You can blame both political parties for many of Washington's controversial policies, from the war on drugs to the explosion of corporate lobbying. The new government shutdown, however, is not that kind of story.
It is an avoidable crisis caused solely by Republicans in the U.S. House. Here's why.
A majority of Congress actually opposes the shutdown
The federal government shut down for one reason: House Republicans did not pass a six-week funding bill.
That doesn't mean a majority of the House opposed the bill, however. In fact, the House never got to vote on it.
Speaker John Boehner refused to hold a vote on funding alone--a "clean" bill--instead only allowing votes on funding plans that undermined Obamacare. The Senate rejected those bills, and Boehner never brought a clean bill to the floor before the deadline for funding the government.
If Boehner had simply held a vote on funding alone, 200 House Democrats would back him and he'd only need 17 Republicans to prevail. The votes are there, according to several Republican members who spoke out this weekend.
By standing in the way of majority rule, Boehner took an entirely avoidable shutdown and made it inevitable.
The funding bill includes spending cuts demanded by Republicans
Another key fact: the last major government shutdown, in 1995, was largely driven by a dispute over federal spending. That's not the case today.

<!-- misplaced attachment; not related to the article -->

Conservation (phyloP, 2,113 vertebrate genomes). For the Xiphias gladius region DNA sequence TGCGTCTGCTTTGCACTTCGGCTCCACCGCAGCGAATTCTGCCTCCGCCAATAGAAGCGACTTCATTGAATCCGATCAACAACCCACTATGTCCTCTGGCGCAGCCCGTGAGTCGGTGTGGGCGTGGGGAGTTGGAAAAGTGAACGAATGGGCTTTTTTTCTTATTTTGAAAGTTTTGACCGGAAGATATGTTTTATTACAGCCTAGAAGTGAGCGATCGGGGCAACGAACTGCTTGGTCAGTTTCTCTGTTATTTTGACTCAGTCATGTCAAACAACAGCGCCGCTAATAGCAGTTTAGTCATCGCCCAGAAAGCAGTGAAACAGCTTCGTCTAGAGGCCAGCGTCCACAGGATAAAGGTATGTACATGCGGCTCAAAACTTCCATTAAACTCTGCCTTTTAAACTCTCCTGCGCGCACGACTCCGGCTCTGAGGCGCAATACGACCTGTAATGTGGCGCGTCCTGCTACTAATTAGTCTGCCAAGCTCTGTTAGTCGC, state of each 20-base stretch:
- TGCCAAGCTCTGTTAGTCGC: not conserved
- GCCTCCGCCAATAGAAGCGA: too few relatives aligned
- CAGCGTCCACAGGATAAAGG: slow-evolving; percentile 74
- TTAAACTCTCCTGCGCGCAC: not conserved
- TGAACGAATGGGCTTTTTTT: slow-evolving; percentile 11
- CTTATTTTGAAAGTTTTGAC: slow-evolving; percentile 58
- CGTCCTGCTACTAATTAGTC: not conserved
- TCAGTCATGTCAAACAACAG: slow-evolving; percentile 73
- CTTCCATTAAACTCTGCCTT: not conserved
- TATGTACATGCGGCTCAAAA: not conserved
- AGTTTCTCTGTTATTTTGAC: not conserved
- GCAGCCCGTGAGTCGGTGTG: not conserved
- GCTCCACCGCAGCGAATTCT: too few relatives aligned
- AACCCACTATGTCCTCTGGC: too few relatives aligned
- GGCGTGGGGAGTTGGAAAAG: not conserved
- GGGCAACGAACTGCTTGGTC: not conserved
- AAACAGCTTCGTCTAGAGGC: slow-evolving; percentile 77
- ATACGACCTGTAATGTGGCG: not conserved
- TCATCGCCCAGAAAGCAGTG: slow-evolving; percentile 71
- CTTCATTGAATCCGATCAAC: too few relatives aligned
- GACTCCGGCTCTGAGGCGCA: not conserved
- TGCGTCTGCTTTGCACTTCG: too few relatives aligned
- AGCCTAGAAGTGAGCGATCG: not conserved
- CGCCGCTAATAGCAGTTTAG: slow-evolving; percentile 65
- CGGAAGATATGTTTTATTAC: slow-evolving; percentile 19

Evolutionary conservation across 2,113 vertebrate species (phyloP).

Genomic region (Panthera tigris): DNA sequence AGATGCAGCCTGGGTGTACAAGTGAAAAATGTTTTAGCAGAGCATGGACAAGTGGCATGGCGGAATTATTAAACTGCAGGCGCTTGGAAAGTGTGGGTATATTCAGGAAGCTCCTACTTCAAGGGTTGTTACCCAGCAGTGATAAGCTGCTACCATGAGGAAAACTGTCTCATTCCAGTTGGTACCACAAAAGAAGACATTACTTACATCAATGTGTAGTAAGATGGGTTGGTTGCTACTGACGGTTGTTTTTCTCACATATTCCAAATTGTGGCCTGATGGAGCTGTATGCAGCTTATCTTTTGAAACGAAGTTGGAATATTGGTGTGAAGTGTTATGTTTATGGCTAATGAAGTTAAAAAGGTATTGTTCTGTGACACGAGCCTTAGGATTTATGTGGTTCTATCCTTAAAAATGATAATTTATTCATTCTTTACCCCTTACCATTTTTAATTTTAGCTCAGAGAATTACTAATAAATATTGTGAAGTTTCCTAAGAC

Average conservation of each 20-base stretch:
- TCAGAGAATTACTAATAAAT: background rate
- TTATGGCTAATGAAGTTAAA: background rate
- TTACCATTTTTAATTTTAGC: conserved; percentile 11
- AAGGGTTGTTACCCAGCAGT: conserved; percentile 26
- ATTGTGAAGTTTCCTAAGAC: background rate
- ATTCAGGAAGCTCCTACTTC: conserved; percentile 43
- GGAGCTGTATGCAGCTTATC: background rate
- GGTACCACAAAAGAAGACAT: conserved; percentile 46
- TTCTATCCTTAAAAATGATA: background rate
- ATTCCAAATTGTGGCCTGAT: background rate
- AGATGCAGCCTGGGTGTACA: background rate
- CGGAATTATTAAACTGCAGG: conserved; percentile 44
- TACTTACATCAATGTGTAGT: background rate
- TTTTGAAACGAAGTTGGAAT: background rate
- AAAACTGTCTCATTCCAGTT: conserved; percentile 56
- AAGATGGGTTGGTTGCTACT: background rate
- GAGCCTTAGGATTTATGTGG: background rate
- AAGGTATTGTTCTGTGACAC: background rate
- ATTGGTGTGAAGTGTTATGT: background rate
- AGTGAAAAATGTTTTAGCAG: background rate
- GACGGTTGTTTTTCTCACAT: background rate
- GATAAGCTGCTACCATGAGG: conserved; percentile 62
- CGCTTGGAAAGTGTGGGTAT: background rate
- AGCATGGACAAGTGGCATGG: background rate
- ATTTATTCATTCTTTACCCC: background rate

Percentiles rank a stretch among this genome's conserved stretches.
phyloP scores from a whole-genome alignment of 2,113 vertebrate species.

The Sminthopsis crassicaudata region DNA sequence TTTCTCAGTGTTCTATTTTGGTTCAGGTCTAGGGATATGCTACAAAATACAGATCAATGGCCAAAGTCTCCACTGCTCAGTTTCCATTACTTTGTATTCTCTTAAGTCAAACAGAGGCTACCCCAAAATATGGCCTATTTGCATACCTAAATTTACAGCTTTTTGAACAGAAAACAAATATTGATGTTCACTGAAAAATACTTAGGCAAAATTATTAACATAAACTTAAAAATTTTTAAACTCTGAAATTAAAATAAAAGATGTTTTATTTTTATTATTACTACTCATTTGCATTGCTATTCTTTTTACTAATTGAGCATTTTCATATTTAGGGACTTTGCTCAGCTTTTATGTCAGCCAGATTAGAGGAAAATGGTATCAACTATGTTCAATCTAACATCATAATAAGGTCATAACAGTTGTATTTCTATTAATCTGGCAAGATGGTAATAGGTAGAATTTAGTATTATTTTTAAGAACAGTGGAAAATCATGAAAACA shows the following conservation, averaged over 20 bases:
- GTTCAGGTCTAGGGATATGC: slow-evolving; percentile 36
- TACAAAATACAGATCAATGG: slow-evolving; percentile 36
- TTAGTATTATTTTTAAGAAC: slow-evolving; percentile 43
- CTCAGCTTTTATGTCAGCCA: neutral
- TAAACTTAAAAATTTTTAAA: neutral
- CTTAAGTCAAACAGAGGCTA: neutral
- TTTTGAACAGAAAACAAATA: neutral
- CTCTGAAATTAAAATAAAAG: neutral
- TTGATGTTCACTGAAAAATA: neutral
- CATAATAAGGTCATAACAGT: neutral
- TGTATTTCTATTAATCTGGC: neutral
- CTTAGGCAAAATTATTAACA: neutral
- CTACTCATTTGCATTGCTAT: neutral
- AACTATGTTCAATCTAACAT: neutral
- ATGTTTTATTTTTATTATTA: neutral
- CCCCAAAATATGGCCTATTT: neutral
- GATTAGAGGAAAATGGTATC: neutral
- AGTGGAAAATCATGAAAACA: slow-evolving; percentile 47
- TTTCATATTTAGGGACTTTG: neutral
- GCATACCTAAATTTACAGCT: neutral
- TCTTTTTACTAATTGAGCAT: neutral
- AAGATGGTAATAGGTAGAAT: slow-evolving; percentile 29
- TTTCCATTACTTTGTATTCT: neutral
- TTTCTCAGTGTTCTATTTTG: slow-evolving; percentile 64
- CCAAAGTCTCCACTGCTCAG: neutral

The six-week funding proposal already included the bulk of spending cuts demanded by Republicans in the sequester. The "clean" funding bill does not use the president's budget numbers, or budget figures from before the automatic sequester began. It continues the sequester cuts for domestic spending, with some smaller cuts carved out for defense.
That means the package is "far closer to the overall spending levels that the Republicans want than what the Democrats have proposed," as MSNBC's Suzy Khimm reported--a GOP victory. In fact, It's $70 billion less than the Democrats' request, a fact which has disappointed many liberals.
Yet when Republicans won their demands to cut spending, that only spurred Tea Party members in the House to issue new demands.
That brings us to Obamacare. The shutdown is the House Republicans' fault because they refused to fund the government unless the president signed a law rolling back his signature domestic policy, the Affordable Care Act.
This kind of legislative blackmail is not only historically unusual; it is strategically absurd.
No serious observer expected the Democratic Senate to support, or President Obama to sign, a bill reversing Obamacare. Just ask Speaker Boehner.
As recently as March, he categorically ruled out that approach, since it was so obviously futile.
"I believe that trying to put 'Obamacare' on this vehicle risks shutting down the government," Boehner told reporters asking about the plan, "that's not what our goal is."
While Republicans famously held a series of symbolic, stand-alone votes against Obamacare, Boehner said even that messaging exercise should end after the 2012 election. "It’s pretty clear that the president was reelected," he said a few days after election day, "Obamacare is the law of the land."
That is the backdrop for the one-sided shutdown Americans faced on Tuesday. We are experiencing a costly exercise not only opposed by most of the public, and most of Congress, but opposed by the very Republican who arranged it.
It's a dynamic so strange, and so one-sided, that many observers may prefer to fall back on more typical stories about both parties "bickering" and how "Washington is broken." That is partly true--right now, the U.S. House may be broken as a functioning democratic body. But that's because John Boehner and the Tea Party broke it.